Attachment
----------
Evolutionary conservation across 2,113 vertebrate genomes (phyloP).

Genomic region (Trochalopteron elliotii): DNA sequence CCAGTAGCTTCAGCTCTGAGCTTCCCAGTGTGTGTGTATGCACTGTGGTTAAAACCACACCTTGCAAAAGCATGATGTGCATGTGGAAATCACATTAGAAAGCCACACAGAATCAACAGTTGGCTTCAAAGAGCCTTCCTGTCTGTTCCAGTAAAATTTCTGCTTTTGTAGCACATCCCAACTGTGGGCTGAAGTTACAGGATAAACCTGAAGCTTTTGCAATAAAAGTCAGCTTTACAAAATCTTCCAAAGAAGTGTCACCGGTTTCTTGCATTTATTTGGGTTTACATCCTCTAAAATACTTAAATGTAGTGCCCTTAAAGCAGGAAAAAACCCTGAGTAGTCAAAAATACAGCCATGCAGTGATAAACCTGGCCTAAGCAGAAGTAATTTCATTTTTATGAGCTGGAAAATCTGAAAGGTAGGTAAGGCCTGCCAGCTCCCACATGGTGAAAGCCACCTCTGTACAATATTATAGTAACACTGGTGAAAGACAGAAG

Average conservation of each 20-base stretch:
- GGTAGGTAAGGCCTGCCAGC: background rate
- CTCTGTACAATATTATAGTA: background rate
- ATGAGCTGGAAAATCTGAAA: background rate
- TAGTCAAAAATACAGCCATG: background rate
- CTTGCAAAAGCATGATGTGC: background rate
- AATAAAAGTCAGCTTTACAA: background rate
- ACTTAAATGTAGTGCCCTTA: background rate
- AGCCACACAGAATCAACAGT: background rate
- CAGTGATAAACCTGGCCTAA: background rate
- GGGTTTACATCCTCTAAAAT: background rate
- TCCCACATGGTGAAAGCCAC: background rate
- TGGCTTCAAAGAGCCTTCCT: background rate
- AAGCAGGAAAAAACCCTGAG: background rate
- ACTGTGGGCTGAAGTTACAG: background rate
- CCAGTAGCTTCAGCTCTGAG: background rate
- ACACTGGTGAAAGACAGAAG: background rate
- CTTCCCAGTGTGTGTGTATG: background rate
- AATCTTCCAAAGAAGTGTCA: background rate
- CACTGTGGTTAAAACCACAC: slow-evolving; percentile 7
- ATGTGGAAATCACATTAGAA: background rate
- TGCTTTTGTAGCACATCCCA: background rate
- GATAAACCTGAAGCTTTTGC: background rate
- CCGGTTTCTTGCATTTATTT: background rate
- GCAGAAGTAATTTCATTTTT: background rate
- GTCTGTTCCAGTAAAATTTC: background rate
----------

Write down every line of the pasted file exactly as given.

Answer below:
Evolutionary conservation across 2,113 vertebrate genomes (phyloP).

Genomic region (Trochalopteron elliotii): DNA sequence CCAGTAGCTTCAGCTCTGAGCTTCCCAGTGTGTGTGTATGCACTGTGGTTAAAACCACACCTTGCAAAAGCATGATGTGCATGTGGAAATCACATTAGAAAGCCACACAGAATCAACAGTTGGCTTCAAAGAGCCTTCCTGTCTGTTCCAGTAAAATTTCTGCTTTTGTAGCACATCCCAACTGTGGGCTGAAGTTACAGGATAAACCTGAAGCTTTTGCAATAAAAGTCAGCTTTACAAAATCTTCCAAAGAAGTGTCACCGGTTTCTTGCATTTATTTGGGTTTACATCCTCTAAAATACTTAAATGTAGTGCCCTTAAAGCAGGAAAAAACCCTGAGTAGTCAAAAATACAGCCATGCAGTGATAAACCTGGCCTAAGCAGAAGTAATTTCATTTTTATGAGCTGGAAAATCTGAAAGGTAGGTAAGGCCTGCCAGCTCCCACATGGTGAAAGCCACCTCTGTACAATATTATAGTAACACTGGTGAAAGACAGAAG

Average conservation of each 20-base stretch:
- GGTAGGTAAGGCCTGCCAGC: background rate
- CTCTGTACAATATTATAGTA: background rate
- ATGAGCTGGAAAATCTGAAA: background rate
- TAGTCAAAAATACAGCCATG: background rate
- CTTGCAAAAGCATGATGTGC: background rate
- AATAAAAGTCAGCTTTACAA: background rate
- ACTTAAATGTAGTGCCCTTA: background rate
- AGCCACACAGAATCAACAGT: background rate
- CAGTGATAAACCTGGCCTAA: background rate
- GGGTTTACATCCTCTAAAAT: background rate
- TCCCACATGGTGAAAGCCAC: background rate
- TGGCTTCAAAGAGCCTTCCT: background rate
- AAGCAGGAAAAAACCCTGAG: background rate
- ACTGTGGGCTGAAGTTACAG: background rate
- CCAGTAGCTTCAGCTCTGAG: background rate
- ACACTGGTGAAAGACAGAAG: background rate
- CTTCCCAGTGTGTGTGTATG: background rate
- AATCTTCCAAAGAAGTGTCA: background rate
- CACTGTGGTTAAAACCACAC: slow-evolving; percentile 7
- ATGTGGAAATCACATTAGAA: background rate
- TGCTTTTGTAGCACATCCCA: background rate
- GATAAACCTGAAGCTTTTGC: background rate
- CCGGTTTCTTGCATTTATTT: background rate
- GCAGAAGTAATTTCATTTTT: background rate
- GTCTGTTCCAGTAAAATTTC: background rate